After more than three months in beta, iOS 8 brings actionable notifications, improved group chat support, new picture and voice messaging features in Messages, Continuity and Handoff, third-party Today widgets in Notification Center, sharing extensions and much more. Apple has released iOS 8 for almost all of its devices that run iOS 7. The full list of supported devices is as follows:
iPhone 4s, iPhone 5, iPhone 5c, iPhone 5s, iPhone 6, iPhone 6 Plus
iPad 2, iPad 3, iPad with Retina Display, iPad mini, iPad Air, iPad mini with Retina Display
iPod touch, fifth-generation
iOS 8 is now available as an over-the-air update or through iTunes. Go to Settings -> Software Update on your iOS device to update right now. Naturally, iOS 8 will come preinstalled on Apple’s latest iPhones, the 6 and the 6 Plus, when they are delivered later this week.
iOS 8 adds new group messaging controls to the Messages app, a new focus on voice messages (using the microphone to record soundbites to send to friends) as well as quick shortcuts to picture attachments. You can also respond to incoming messages without losing your place in the system, by swiping down on the notification to reveal a quick-reply text box. Quick access to recent and favorite contacts is now accessible in the multitasking view, at the top of the screen.
The update also adds a ‘QuickType’ word prediction bar along the top of the keyboard, to speed up text entry. With Continuity, you can now carry on your SMS conversations across iPhone and iPad. However, note that this feature has been delayed until October, to coincide with the launch of Yosemite.
In Mail, swiping on table cells does more than simply delete messages. You can mark as read, flag, archive or delete with the various quick action shortcuts that are presented. This is customizable in Mail settings, too, if you want a different configuration. Mail also makes the New Message view less modal in iOS 8. You can now drag it down to the bottom of the screen, midst composition, to reference another email in your inbox. Simply tap on the docked ‘window’ to restore it. It’s a UI interaction that I really like and hope becomes more pervasive across the system.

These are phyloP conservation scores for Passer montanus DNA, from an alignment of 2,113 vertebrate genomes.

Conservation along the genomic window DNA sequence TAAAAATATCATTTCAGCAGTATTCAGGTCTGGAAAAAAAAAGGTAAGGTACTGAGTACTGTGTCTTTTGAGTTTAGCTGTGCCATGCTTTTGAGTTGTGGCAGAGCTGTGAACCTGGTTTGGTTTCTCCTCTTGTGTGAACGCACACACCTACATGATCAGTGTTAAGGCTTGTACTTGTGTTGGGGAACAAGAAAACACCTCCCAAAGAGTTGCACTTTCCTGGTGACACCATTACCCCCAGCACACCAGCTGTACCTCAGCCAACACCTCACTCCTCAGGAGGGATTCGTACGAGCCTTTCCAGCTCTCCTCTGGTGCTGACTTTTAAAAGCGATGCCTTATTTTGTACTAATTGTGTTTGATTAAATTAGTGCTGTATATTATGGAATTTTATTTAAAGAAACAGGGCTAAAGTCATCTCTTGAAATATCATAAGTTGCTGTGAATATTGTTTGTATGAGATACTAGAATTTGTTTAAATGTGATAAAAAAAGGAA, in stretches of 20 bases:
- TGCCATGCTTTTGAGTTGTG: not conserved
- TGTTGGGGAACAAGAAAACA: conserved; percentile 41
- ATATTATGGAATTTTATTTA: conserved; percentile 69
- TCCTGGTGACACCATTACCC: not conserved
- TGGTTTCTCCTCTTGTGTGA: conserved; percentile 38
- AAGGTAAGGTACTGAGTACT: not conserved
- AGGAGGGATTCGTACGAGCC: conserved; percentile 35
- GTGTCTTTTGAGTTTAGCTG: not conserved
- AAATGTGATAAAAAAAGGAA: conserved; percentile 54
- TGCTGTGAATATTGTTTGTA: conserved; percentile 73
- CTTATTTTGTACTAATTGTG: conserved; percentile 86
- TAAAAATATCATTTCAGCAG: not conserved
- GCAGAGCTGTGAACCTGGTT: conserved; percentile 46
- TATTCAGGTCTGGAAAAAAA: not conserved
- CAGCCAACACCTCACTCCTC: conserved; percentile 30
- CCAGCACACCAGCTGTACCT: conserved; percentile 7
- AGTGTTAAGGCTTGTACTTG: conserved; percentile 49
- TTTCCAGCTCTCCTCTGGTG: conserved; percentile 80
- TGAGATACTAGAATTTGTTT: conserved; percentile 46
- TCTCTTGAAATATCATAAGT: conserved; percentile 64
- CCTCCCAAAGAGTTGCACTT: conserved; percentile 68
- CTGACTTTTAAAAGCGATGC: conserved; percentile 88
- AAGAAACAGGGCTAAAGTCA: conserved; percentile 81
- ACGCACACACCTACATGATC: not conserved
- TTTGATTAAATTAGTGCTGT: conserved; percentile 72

The Health app is a brand new addition for iOS 8, as well. It acts as a central location for all your health and fitness data. You can view charts of anything that is being tracked and favorite specific statistics to view on your Dashboard. The Health app is an integral part of the Apple Watch, which will be available early in 2015.
Whilst the Health app is exclusive to iPhone, the iPad has some device specific enhancements too. Most notably in Safari, there is a brand new tab view for iPad. It collects tabs into groups based on hostname, making management of multiple websites a lot easier to deal with. You can simply drag and drop tabs to rearrange them. iCloud Tabs are now visible below this grid view, reminiscent of the iPhone interface. You can pinch-zoom in both directions to enter and exit the tab overview mode. It feels really fluid and smooth, even on older hardware.
Spotlight search has also been overhauled with some new features across both iPhone and iPad. You can now search for nearby points of interest, movie times, news and much more right from the search box on your Home Screen. Spotlight will also flag up Wikipedia articles about your query inline.
Much of iOS 8 relies on developers updating their apps to support the new technologies, which is happening as we speak. Soon, apps like Facebook will show buttons in their notifications to quickly act upon their content, contextually. The Health app will also become much more powerful when third-party developers integrate with HealthKit to supply the app with more information. You can also add third-party widgets to Notification Center, as long as the app includes one.